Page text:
Shobogenzo Zuimonki

Book 3

3-5

One day Dogen instructed,

When Kaimon Zenji1 was the abbot of Tendo Monastery in China, there was a shuso called Gen. He had grasped the dharma and was awakened to the Way; his practice surpassed even that of the abbot. One night, he visited the abbot’s room, lit incense, prostrated himself, and asked to be allowed to be the shuso of the rear-hall.”2
At the time, the master wept, “Since becoming a novice, I have never heard of such a thing. For a monk practicing zazen, it is a great mistake to ask to be the shuso or to receive the title of Elder. You have already awakened to the Way more than I have. Do you seek the position of shuso for the sake of promotion? I would allow you to be the shuso of the front-hall or even the abbot. Your attitude is low-minded. Indeed, by this I can see why the rest of the monks have not yet attained enlightenment. The decline of the buddha-dharma can be seen from such an attitude.”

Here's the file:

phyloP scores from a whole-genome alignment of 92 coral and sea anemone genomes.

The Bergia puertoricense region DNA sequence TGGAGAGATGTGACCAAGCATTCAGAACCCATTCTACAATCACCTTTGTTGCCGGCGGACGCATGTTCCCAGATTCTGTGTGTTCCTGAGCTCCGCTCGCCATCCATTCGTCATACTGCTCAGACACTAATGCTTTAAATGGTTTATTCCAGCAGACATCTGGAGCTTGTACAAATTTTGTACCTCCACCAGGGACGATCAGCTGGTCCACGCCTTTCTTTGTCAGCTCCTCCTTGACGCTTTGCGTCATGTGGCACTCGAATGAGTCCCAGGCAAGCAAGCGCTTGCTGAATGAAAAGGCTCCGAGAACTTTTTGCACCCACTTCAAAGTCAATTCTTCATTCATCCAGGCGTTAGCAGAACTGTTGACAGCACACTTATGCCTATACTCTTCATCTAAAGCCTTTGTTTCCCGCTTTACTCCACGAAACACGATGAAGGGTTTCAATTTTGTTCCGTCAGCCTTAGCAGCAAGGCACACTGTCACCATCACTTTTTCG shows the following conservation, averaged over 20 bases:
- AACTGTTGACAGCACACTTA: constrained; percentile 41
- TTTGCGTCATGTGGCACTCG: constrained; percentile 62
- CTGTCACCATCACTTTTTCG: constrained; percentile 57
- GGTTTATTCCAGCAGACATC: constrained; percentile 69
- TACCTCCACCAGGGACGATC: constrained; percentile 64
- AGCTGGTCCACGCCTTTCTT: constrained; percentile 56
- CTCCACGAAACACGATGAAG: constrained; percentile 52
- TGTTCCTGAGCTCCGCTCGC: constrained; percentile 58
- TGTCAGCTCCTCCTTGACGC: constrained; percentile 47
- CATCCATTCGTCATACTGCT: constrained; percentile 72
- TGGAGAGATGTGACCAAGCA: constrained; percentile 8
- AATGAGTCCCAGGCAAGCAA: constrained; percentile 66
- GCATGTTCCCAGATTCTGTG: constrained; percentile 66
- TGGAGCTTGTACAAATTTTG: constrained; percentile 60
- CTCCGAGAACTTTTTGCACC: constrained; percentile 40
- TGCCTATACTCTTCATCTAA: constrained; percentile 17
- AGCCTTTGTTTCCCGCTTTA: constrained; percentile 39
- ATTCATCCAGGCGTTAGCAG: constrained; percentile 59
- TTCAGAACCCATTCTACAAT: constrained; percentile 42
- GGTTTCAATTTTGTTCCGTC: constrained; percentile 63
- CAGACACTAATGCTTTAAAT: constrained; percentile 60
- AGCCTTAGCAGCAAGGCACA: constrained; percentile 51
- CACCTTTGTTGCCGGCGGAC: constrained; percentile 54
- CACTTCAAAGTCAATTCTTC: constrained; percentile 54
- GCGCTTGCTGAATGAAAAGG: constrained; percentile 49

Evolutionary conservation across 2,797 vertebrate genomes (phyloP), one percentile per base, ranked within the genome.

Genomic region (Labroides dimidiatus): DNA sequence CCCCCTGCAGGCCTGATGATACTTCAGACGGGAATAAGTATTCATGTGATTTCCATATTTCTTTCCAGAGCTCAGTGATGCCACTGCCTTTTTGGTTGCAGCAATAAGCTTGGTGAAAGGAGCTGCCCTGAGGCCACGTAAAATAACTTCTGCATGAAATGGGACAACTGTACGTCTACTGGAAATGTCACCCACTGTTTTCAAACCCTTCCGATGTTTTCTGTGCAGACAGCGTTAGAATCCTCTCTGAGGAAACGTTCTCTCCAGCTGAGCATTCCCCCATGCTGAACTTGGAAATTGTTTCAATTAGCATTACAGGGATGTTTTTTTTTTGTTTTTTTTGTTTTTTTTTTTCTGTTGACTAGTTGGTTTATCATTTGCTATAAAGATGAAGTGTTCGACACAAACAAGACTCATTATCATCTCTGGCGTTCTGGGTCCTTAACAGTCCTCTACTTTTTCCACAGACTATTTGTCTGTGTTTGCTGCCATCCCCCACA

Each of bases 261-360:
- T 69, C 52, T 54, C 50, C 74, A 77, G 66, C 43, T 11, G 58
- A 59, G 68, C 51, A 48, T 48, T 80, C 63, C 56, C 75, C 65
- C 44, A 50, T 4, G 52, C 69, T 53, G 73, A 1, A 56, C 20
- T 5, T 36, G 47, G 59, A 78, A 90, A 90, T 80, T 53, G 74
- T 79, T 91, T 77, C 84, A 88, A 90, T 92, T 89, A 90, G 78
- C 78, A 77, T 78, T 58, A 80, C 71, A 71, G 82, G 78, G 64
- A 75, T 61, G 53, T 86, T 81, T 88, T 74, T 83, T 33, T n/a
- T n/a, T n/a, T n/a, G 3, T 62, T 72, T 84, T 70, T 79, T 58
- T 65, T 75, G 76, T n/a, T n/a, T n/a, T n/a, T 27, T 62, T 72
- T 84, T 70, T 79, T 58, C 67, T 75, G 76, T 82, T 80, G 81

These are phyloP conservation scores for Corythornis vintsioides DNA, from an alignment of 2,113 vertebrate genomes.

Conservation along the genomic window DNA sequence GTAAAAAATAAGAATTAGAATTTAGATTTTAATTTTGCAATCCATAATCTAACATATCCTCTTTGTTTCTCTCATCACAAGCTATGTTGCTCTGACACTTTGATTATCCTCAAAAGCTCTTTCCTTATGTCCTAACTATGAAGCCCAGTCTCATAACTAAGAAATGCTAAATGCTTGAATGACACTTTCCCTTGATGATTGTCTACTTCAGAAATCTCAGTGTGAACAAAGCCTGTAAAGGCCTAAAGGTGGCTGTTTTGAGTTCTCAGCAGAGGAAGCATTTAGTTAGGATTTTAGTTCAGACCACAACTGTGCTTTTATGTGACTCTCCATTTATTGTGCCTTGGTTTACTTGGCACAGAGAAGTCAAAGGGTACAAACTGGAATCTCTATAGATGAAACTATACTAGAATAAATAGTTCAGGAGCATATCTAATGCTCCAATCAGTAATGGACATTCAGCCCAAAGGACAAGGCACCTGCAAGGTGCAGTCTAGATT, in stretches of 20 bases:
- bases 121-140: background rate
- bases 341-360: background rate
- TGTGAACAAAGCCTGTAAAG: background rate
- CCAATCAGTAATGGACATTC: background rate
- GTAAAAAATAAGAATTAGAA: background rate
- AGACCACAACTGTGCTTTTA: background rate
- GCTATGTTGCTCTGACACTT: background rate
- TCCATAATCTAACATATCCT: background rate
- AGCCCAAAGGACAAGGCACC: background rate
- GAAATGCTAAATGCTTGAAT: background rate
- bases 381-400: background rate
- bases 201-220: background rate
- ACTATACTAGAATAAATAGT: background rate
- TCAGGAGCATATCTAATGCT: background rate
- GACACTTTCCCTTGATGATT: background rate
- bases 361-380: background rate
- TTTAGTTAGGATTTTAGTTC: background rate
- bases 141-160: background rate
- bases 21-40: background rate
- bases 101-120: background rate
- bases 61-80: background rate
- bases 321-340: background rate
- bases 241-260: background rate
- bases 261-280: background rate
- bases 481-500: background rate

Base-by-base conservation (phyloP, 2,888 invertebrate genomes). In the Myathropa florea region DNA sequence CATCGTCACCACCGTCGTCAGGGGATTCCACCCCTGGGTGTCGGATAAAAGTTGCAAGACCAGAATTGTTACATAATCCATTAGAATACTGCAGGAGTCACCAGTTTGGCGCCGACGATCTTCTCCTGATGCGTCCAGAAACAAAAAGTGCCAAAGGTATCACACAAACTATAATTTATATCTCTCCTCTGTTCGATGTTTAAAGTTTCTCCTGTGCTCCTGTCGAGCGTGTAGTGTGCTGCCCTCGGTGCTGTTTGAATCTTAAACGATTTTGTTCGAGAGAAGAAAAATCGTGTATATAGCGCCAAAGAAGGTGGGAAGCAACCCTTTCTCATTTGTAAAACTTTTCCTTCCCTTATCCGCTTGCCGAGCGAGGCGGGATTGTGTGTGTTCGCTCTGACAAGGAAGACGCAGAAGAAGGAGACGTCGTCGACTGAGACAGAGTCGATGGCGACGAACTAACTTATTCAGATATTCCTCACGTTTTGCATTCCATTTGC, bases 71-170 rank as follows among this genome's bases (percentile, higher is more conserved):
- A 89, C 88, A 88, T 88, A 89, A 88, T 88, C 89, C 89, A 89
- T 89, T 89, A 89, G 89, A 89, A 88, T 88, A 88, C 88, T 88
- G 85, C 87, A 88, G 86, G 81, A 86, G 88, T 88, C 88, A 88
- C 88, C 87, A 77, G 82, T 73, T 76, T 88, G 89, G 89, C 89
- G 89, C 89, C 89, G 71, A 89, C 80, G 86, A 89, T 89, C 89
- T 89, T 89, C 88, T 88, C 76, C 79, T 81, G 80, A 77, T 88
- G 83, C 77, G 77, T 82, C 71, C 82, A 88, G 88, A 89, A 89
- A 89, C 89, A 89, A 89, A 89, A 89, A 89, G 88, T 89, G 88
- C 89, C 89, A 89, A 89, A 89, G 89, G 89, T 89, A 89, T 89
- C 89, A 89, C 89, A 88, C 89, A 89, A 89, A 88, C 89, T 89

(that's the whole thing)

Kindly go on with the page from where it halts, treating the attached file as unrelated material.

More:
Afterwards, he shed tears and wept with sorrow. Although Gen left ashamed of himself and actually declined the position, the master appointed him as the shuso. Later Gen recorded the conversation, shaming himself and showing his master’s excellent words.

When I think about this, I see that the ancients put people to shame if they wanted to make themselves important, to become head of the people, or to attain the title of Elder. Just awaken to the Way; be concerned with nothing else.

  1. Kaimon Shisai (?–?) was a disciple of Setsuan Tokko, See 1-3, footnote 1.
  2. The Japanese word is godo shuso. In ancient Zen monasteries there were two shuso (head monks). One was the zendo shuso, the other was the godo shuso. Zendo means the front part of the sodo and godo means the rear part of the sodo. The zendo shuso had the overall responsibility while the godo shuso assisted him. Today, however, only the zendo shuso remains and is now simply called the shuso, while the godo has come to mean the instructor above the shuso.